It was the horrific rape and murder of a 14-year-old girl in Sumatra by a gang of 12 men and boys in May that drove Indonesian President Joko Widodo to push for drastic changes to the country’s child-protection laws.
The vote in the House of Representatives on Wednesday makes Indonesia the first Southeast Asian country to use chemical castration on sex offenders, following in the footsteps of Russia, Poland, South Korea and some American states. Convicted paedophiles in the UK can also undergo the procedure voluntarily.
Repeat offenders or those convicted of sexually abusing family members face a minimum of 10 years in prison and a maximum sentence of 20 years (up from five to 15 years). A court can also order their chemical castration and tagging with a chip.
Perpetrators can be sentenced to death if their victims are killed, sustain permanent physical or psychological trauma, or contract sexually transmitted diseases.
The country’s National Commission for Child Protection chairman Arist Merdeka Sirait welcomed the move. “The law will put a smile on the faces of children across Indonesia because finally those who have fallen victim will get to see their abusers justly punished and those who could be future victims are finally protected,” he told The Australian.
Indonesian Child Protection Agency commissioner Asrorun Niam said the new law would make paedophiles think twice.
“Providing harsher punishments is not the only solution to address the problem but it is a good step in preventing and minimising sexual abuse against minors, which has become increasingly rampant across Indonesia,” he said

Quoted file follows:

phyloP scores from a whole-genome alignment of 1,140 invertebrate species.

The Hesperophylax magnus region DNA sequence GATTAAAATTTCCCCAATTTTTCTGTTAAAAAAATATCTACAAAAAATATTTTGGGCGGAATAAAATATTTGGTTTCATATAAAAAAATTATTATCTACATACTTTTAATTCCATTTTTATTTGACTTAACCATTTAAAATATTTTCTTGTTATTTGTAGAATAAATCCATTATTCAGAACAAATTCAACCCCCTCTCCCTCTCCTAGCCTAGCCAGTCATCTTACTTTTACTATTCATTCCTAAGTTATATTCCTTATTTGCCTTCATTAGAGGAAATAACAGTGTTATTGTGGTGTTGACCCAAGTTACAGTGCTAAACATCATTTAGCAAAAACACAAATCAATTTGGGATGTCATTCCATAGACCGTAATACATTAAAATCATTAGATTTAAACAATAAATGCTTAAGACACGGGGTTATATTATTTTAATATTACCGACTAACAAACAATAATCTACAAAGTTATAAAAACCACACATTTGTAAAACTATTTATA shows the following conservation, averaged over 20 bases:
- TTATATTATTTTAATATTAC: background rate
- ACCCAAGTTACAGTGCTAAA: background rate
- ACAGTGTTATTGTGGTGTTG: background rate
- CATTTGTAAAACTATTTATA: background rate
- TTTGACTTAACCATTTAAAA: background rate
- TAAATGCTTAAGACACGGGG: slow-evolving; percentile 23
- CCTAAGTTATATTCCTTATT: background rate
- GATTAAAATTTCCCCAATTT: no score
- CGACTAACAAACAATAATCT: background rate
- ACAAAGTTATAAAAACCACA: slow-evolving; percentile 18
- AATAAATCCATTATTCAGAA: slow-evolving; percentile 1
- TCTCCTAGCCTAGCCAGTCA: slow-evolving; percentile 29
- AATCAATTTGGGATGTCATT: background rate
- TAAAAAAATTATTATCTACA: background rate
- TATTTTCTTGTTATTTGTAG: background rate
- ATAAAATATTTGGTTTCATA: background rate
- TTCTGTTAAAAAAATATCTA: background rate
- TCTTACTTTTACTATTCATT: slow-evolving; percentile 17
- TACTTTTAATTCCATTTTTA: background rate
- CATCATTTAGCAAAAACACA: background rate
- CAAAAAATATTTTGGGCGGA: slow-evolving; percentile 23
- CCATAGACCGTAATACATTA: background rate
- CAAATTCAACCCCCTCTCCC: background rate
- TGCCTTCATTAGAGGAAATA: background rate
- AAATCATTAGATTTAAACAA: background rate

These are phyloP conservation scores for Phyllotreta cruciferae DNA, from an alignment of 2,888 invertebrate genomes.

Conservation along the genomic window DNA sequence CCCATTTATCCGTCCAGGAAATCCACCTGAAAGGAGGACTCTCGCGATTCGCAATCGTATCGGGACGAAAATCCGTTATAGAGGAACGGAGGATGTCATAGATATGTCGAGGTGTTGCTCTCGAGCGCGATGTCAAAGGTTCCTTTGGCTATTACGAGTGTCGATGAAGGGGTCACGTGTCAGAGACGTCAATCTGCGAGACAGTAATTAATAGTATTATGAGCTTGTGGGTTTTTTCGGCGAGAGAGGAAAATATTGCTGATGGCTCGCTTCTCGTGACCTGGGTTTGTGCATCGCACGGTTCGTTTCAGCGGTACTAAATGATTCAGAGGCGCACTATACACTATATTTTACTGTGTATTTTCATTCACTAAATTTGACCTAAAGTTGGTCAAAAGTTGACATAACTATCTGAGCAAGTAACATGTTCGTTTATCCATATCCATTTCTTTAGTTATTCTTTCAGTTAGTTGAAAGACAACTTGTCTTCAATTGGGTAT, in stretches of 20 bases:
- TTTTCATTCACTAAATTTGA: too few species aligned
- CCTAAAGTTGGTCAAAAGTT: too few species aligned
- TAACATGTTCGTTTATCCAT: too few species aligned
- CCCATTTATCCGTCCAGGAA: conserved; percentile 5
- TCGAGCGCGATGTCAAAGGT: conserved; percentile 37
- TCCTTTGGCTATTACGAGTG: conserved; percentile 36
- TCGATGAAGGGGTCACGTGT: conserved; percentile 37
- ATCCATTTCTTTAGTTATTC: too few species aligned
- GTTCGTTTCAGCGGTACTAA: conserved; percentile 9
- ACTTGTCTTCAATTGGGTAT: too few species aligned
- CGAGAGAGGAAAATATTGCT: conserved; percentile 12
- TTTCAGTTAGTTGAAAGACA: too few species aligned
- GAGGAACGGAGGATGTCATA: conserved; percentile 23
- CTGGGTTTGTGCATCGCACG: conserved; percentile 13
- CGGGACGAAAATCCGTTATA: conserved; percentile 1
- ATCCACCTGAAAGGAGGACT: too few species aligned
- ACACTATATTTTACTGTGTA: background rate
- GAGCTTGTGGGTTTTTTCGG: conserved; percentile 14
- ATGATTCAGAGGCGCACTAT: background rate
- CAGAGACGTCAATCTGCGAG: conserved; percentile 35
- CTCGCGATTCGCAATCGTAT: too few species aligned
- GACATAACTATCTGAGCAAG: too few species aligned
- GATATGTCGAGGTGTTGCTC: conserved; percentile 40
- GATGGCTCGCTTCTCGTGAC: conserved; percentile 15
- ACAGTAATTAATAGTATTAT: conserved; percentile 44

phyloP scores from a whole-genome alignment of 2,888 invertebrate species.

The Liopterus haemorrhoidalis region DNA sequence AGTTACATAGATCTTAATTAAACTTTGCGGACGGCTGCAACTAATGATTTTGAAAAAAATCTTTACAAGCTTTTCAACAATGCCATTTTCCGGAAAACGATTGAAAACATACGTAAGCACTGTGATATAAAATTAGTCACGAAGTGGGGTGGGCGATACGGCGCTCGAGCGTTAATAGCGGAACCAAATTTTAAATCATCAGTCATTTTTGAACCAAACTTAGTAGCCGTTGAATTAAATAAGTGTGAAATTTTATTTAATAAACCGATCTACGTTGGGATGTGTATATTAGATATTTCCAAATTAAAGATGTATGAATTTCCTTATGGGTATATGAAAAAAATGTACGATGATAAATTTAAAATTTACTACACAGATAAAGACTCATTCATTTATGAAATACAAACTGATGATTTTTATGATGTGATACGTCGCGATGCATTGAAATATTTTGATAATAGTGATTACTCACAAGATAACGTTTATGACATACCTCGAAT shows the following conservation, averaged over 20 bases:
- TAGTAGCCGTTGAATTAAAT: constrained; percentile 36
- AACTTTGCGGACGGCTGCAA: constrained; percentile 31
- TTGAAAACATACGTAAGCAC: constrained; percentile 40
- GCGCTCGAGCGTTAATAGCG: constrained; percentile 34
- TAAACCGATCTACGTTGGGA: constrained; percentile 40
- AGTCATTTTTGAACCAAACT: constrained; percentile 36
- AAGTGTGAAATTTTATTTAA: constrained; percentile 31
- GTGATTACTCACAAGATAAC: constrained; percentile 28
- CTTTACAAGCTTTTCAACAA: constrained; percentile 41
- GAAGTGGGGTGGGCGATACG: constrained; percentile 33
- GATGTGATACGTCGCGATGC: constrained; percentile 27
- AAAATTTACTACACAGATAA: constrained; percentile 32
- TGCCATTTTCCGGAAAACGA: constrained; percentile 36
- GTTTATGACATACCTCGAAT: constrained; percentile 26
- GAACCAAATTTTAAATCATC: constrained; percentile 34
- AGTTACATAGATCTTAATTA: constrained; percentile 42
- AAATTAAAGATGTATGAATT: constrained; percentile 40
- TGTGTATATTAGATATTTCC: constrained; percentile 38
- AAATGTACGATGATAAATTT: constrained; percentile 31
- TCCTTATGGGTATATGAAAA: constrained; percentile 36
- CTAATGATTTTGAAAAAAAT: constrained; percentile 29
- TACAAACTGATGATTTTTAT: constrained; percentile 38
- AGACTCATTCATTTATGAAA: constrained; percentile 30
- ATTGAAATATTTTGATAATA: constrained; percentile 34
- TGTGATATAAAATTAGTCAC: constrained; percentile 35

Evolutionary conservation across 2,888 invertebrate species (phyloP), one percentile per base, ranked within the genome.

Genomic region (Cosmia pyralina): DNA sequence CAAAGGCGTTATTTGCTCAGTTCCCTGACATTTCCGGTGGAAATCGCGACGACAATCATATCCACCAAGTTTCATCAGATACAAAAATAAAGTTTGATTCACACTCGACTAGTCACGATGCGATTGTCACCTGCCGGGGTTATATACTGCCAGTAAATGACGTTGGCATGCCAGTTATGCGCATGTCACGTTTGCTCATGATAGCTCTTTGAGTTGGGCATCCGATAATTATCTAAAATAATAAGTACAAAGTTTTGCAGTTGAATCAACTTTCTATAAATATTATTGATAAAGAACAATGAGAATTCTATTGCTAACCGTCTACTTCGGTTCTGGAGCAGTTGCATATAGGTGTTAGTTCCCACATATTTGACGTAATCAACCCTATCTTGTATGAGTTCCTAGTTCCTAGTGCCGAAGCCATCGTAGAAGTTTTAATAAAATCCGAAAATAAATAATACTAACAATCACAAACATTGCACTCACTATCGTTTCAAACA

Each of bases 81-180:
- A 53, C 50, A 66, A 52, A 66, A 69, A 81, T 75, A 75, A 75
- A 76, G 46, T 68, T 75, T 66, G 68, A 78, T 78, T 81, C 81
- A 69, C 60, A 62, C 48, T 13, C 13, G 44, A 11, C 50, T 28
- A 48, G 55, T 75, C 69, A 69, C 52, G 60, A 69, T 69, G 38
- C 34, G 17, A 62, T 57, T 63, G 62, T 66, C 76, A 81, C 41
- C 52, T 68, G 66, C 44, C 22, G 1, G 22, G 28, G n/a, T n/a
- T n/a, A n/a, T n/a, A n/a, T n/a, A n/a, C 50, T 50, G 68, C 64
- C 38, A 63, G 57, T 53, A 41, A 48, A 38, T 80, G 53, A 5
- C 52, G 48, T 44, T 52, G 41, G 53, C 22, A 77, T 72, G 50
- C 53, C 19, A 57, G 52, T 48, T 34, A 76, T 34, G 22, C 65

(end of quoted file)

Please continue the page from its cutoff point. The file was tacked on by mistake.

But there has been harsh criticism of the laws from the Indonesian Doctors Association and Amnesty International, with calls to repeal it immediately.
The IDA has prohibited its members from administering chemical castration.
“Numerous studies have shown that castration is not an ¬effective deterrent, because sex crimes are not caused by hormonal impulses but by behavioural disorders,” chairman Daeng Muhammad Faqih said.
“It would be unethical for doctors to be the ones executing the sentences. A doctor’s job is to save lives.”
Amnesty International has called for a halt to the laws with its researcher on Indonesia Papang Hidayat saying:“The sexual abuse of children is indescribably horrific. But subjecting offenders to chemical castration or executions is not justice, it is adding one cruelty to another,” said, Amnesty International’s Researcher on Indonesia.
Amnesty’s statement said that imposing chemical castration by law without informed consent as a punitive measure would be a cruel, inhuman and degrading punishment.
“Forced chemical castration is a violation of the prohibition on torture and other cruel, inhuman or degrading treatment or punishment under international law,” said Papang Hidayat.
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